***Sumter National Enduro 2016***
We had a blast to say the least.....
This past weekend we went to the 2016 Sumter National Enduro, which is Round #1 of the #NEPG Series. With rain and cold temperatures in the forecast. We had the right gear packed, but still had our hopes set high.
Packed and loaded we left the Dillsburg Pa area around 2am Saturday morning. The plan? Drive Straight through, beat traffic and end up at Battery Park Off-Road in SC, for a little pre-race shake down on Saturday. The drive went drive went without a glitch and put us at Battery Park at 12pm.
As we stepped out of the truck, onto this foreign sandy soil, we were met by overcast skies and a cool almost northern feeling air. The temperature was right around were they predicted, 41 degrees. Cool for the area, but still.... we needed some seat time. This weekend was going to be the first time I(Jared) rode the new '16 Beta 300rr Race Edition. I had only done a break in period around the shop and my house. So this weekend would be the first test for this years model.
We only put a handful of laps around the property in. We were met countless times by high water and blocked off trails caused by all the rain early that week. With more rain in the forecast and low cold temperatures for Saturday night. We had a quick realization that we had our work cut out for us on Sunday. We cut our ride day pretty short, and headed for Sumter.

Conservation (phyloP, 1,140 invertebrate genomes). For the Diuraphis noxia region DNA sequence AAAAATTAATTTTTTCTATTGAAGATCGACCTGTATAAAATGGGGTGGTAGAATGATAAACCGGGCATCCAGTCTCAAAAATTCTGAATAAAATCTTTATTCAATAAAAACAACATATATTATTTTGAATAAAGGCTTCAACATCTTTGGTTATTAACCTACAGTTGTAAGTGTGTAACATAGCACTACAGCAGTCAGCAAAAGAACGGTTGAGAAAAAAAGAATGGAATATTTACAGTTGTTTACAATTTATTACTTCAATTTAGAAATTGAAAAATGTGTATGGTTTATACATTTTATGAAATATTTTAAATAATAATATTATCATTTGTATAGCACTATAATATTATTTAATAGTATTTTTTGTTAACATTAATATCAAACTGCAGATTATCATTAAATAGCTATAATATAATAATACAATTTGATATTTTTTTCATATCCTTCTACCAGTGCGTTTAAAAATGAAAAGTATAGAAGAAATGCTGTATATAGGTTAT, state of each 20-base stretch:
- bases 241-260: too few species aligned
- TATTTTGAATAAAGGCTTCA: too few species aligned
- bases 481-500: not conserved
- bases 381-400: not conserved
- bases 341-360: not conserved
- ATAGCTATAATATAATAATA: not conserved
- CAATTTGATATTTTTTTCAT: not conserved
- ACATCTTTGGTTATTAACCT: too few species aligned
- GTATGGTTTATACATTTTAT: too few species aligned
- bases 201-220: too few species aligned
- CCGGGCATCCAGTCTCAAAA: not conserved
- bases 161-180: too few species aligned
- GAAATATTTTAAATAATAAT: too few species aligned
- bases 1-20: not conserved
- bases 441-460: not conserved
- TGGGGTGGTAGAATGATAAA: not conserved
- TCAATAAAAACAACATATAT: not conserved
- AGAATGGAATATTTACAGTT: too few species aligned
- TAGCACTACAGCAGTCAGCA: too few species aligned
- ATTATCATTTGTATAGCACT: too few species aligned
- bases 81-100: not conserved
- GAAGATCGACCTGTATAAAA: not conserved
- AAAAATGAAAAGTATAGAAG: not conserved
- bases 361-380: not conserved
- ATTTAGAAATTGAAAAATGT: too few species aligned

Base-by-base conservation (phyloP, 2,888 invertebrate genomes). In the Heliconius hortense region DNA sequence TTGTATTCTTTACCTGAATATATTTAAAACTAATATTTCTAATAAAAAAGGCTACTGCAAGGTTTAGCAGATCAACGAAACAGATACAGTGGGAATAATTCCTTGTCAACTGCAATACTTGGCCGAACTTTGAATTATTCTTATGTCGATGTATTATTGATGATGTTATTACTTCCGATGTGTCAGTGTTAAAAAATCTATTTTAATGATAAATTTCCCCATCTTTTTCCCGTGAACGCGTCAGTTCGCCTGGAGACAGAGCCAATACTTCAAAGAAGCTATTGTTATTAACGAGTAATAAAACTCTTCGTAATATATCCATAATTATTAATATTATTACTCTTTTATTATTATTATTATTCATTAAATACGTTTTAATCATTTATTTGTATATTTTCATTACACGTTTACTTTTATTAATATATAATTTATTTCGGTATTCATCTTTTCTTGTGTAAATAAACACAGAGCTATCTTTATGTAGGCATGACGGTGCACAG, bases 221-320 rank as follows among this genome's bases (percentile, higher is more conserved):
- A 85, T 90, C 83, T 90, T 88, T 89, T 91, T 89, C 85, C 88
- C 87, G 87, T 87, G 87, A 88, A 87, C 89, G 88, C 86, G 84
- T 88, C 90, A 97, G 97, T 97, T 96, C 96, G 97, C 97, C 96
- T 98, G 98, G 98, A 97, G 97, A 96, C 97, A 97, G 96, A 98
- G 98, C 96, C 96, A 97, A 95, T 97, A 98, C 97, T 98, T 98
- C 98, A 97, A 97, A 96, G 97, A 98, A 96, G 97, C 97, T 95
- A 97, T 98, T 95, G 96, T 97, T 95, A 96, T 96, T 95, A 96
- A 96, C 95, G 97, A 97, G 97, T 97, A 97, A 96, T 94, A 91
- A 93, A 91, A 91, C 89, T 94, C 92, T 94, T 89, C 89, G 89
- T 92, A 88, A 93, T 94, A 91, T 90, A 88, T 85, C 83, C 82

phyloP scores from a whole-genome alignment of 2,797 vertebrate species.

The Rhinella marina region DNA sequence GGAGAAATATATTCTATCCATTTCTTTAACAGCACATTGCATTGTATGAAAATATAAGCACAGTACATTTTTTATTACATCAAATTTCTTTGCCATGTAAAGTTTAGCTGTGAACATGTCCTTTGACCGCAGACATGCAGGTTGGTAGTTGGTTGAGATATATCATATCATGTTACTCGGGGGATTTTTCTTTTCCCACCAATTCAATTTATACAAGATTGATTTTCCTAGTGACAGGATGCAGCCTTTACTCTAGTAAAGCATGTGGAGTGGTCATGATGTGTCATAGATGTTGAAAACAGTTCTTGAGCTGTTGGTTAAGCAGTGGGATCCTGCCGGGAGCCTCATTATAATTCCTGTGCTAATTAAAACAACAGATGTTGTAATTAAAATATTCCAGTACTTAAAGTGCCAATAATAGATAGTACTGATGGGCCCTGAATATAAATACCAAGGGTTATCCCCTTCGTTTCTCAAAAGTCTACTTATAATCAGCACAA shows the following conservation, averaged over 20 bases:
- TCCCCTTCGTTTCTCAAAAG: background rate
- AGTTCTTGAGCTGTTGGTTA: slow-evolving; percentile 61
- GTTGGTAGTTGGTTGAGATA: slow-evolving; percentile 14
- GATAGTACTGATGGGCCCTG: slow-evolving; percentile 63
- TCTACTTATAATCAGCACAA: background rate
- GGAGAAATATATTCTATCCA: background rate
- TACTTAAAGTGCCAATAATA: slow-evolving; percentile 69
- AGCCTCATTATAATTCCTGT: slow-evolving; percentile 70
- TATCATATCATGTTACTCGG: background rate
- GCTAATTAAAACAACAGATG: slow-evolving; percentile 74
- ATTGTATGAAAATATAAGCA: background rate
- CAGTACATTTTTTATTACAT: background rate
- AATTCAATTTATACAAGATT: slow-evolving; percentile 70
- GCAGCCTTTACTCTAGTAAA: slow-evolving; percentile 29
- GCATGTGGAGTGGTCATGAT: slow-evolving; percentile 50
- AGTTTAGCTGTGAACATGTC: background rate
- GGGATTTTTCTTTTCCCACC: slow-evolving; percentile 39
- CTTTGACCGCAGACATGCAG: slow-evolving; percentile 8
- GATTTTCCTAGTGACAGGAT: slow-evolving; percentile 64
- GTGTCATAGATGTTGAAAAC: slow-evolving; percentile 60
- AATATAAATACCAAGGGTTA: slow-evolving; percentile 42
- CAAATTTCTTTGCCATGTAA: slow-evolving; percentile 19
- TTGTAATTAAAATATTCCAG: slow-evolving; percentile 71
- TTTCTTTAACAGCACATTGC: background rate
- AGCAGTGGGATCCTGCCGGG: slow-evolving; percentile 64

After a quick stop at the Event to register, and a bite to eat, we finally made it to our hotel. Spent time going through what time we needed to be up and when we would heading out. Our plan to call it an early night went PERFECT ;) almost without even trying haha
Race Day, We've all been there... Stepping out of the Hotel or Camper just to look up at the sky. Confirming if the weather men were right or not. Despite the forecast, it hardly rained at all, and the temperature was about 12 degrees warmer then what they anticipated. Arriving at the event, prepping bikes and loading the chase truck, we were ready and waiting for the 86th minute(our row).
Test 1- The soil was PERFECT, against everything we had thought. The clay based sand, locked together with the rain from the week. It was probably the best southern soil I had rode. The section was fast, yet had enough spots were you had to "lock to lock" the bars and weave your way through. A couple good little uphills and G-outs made for a very good well rounded start to our day. Ended up passing many guys who turned on the heat(speed) too soon and ended up off the trail in pile of sand and pine needles. I made my mind up before the event o keep my sections smooth and clean. Try to keep my bike upright and moving forward.